Eating Disorders: BED Flashcards Preview

PSYC3018 Abnormal Psychology > Eating Disorders: BED > Flashcards

Flashcards in Eating Disorders: BED Deck (18)
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Was BED in the DSM IV

No, it was considered to be a 'diagnosis in need of further study'

It is now included in DSM-V as a diagnosis


What are the two qualifying criteria for a binge-eating episode?

A. Recurrent episodes of binge-eating:
> eating, in a discrete period of time, an amount which is definitely larger than what is socially acceptable
> a sense of lack of control over eating during the episode

(some patients have subjective binge-eating -> they feel that just eating a mars bars whilst on a diet is a binge [they still feel bad about their behaviour])


What are the other criteria for BED

B. the binge-eating episodes are associated with three (or more) of the following:
> eating much more rapidly than normal
> eating until feeling uncomfortably full
> eating large amounts of feed even when not feeling hungry
> eating alone because they are embarrassed by their behaviour
> feeling disgusted with oneself, depressed, or very guilty afterwards

C. marked distress regarding binge-eating is present

D. the binge-eating occurs, on average, at least once a week for 3 months

E. The binge eating is not associated with any recurrent inappropriate compensatory behaviour - if there is, it is considered BN


What qualifies partial and full remission?

Partial: After meeting full criteria, binge-eating occurs less than once a week for a sustained period of time

Full: After meeting full criteria, none of the criteria have been met for a sustained period of time


What are the severity specifiers (binge-eating episodes per week)

Mild: 1-3
Moderate: 4-7
Severe: 8-13
Extreme: 14 or more


What is the prevalence of BED

Women: 2.5 - 4.5%
Men: 1.0 - 3.0%

Note: closer prevalence in M/F than in any other eating disorder.

> typically begins in early childhood (ie early to mid twenties)


What are the risk factors?

> Tends to run in famalies, which suggests genetic influences
> Dieting is greatest risk factor for developing BED
> trauma
> low self-esteem etc


What are the triggers fro BED

> negative affect - depression, anxiety etc
> interpersonal stressors
> dietary restraints
> boredom


What are the three overarching protective factors?

> high self-esteem
> emotional well being
> ability to regulate emotional states
> eating meals together
> not constantly hooked up on weight and physical attractiveness


What are comorbid disorders?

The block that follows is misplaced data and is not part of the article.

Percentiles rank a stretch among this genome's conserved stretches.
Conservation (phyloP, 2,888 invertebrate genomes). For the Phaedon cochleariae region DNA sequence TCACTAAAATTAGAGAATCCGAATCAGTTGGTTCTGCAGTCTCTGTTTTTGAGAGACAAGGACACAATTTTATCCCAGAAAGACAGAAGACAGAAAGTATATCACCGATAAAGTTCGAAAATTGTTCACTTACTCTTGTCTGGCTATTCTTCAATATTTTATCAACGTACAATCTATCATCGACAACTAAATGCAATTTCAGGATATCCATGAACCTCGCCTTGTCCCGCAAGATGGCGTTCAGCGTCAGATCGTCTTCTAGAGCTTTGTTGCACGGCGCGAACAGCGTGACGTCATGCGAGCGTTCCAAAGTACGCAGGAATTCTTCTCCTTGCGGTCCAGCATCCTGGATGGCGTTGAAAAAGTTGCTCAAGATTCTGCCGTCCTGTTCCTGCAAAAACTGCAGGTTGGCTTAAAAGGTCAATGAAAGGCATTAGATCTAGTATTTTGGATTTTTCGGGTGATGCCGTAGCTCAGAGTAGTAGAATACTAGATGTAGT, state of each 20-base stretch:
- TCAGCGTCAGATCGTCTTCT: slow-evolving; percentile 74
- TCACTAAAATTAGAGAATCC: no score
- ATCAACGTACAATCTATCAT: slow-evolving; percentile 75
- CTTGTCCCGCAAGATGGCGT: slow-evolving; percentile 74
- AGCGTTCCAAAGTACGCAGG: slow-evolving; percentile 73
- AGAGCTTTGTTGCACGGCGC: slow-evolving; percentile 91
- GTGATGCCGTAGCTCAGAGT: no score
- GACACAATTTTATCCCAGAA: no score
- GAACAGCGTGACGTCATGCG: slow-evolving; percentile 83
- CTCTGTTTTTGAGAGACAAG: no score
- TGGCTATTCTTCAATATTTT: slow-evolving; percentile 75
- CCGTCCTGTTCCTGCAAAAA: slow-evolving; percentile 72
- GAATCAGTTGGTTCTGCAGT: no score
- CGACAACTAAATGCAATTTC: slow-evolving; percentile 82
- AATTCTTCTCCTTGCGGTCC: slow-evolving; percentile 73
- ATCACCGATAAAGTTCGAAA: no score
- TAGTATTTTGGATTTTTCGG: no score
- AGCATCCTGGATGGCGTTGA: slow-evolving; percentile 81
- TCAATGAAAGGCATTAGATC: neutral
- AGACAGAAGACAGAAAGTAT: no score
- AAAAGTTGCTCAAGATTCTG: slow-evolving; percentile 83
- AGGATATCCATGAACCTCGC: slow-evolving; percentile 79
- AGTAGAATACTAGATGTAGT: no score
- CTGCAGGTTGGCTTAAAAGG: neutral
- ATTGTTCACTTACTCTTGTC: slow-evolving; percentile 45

It is similar to other eating disorders
> depression and anxiety are most common
> substance use and personality disorder are also very common

It is also associated with obesity and the related health conditions


How can you assess BED

> Eating Disorder examination (EDE) or the self-report questionnaire (EDE-Q)
> Binge Eating Scale (BES)


What are the treatment methods for BED

Psychological therapy - "first line
> Cognitive Behavioural Therapy (CBT)
> Interpersonal Therapy (IPT) - more psychodynamic, focuses on relationships not on the eating behaviour
> Dilectical Behavioural Therapy (DBT) - used to help with emotional and impulse control -> used for other disorders such as borderline personality

Pharmacological treatment
> Selective serotonin reuptake inhibitors (SSRIs)
> Selector noradrenalin reuptake inhibitors (SNRIs)


What are the targets of BED

> Have to stop the person from bingeing!
> Sustainable weight loss
> Increase in ability to cope with negative affect - how to deal with feeling down
> Relapse prevention

> Lowering impulsivity to eat
> Mood is implicated, so keep moods stable - removing one risk factor


Approx what are the binge abstinence rates for the treatment methods?

Average post-treatment 50%, which increases in follow up studies - the longer you practice the treatment, the better at it you become!


What is one of the most difficult aspects of treating BED

Ability to help patients cease binge-eating episodes and then continue to lose weight


What is the most effective treatment for BED

CBT - it is the most validated and effective treatment, and you can still use it without negatively affecting comorbid conditions


What are some of the negative aspects of CBT treatment

> individual CBT is cost and time intensive
> it has only modest effect on weight loss


How can we prevent BED

> being more media smart
> CBT - modify thinking styles and behaviour eg student bodies programs
> Cognitive dissonance - be happy with self and own bodies